Rose McGowan's access to her Twitter account has been restored after a temporary suspension amid her vocal statements against Harvey Weinstein and the sexual harassment and sexual assault allegations against the movie mogul.
“We have been in touch with Ms. McGowan’s team,” a Twitter spokesperson said in a statement to People. “We want to explain that her account was temporarily locked because one of her tweets included a private phone number, which violates of our Terms of Service. The tweet was removed and her account has been unlocked. We will be clearer about these policies and decisions in the future.
“Twitter is proud to empower and support the voices on our platform, especially those that speak truth to power. We stand with the brave women and men who use Twitter to share their stories, and will work hard every day to improve our processes to protect those voices.”
McGowan has yet to post on the social media network since her account was unlocked, and her rep did not immediately respond to People’s request for comment.
On Wednesday, the actress announced that her account was suspended on Instagram, sharing a screengrab of the notice. She added in the caption, “TWITTER HAS SUSPENDED ME. THERE ARE POWERFUL FORCES AT WORK. BE MY VOICE. #ROSEARMY.”
Many took to Twitter to express their outrage at McGowan’s suspension, including actress Jessica Chastain.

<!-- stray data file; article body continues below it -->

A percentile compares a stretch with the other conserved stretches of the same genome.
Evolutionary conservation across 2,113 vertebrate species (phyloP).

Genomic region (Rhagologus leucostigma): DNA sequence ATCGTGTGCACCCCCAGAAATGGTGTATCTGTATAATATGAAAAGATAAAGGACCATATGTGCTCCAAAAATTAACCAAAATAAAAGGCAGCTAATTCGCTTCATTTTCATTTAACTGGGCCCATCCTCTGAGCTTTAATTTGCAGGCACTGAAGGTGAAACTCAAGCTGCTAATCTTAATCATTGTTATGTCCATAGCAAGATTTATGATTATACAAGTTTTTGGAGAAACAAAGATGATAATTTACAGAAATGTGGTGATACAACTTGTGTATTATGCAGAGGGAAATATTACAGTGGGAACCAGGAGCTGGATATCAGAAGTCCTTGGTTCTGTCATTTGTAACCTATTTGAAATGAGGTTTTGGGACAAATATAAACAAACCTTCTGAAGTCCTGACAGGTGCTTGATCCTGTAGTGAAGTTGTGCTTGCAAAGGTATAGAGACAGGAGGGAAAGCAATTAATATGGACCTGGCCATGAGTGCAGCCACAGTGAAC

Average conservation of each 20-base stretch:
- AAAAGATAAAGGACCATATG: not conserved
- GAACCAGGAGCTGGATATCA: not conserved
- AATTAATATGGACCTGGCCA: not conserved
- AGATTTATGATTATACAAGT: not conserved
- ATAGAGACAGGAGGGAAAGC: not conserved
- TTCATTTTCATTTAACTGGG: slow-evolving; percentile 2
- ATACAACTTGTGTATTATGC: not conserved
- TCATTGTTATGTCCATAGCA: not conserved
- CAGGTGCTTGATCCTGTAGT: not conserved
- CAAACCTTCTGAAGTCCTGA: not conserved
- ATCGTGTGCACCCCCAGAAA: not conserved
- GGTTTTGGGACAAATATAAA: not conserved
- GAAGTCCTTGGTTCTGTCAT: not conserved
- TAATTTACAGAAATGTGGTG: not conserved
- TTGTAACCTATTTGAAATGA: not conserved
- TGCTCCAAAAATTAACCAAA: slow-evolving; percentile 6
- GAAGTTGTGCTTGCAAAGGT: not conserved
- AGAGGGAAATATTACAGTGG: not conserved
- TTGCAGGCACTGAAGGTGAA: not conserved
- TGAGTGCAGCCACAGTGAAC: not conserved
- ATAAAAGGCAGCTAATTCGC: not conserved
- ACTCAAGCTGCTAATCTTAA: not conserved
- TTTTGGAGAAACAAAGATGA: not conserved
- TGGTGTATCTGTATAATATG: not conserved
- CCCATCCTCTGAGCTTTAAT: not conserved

Wrote Chastain, “Hey @Twitter let us know which of these rules @rosemcgowan broke. Asking for multiple victims of sexual violence.”
McGowan has been vocal about Weinstein, as well as actor Ben Affleck in her posts on the site, telling the Argo actor and director to “f— off” in tweet. Her comment came after Affleck slammed Weinstein over his alleged activity. The actor was later accused of and apologized for groping actress Hilarie Burton on TRL in 2003.
In a New York Times article published last week, it was revealed McGowan was part of a settlement with Weinstein in 1997 following an encounter in a hotel room with the executive producer during the Sundance Film Festival.
The $100,000 payout was “not to be construed as an admission” by Weinstein, but intended to “avoid litigation and buy peace,” according to a legal document reportedly reviewed by the NYT.
In the bombshell New York Times report, eight women spoke out against Weinstein, accusing him of inappropriate behavior. The paper also reported that Weinstein reached private settlements with seven other women, in addition to McGowan.
Since then, many more women have leveled allegations of sexual misconduct against Weinstein, including Cara Delevingne, Gwyneth Paltrow and Angelina Jolie.
In response to the lengthy allegations made against Weinstein, a spokesperson for the movie mogul said, “Any allegations of non-consensual sex are unequivocally denied by Mr. Weinstein.”
Weinstein spoke to cameras on Wednesday while leaving his daughter’s Los Angeles house, saying he was “not doing okay” and hoping for a “second chance” after amid the allegations.
A source confirmed to People that the 65-year-old had flown out of Los Angeles to enter a residential treatment facility.
This Story Originally Appeared On People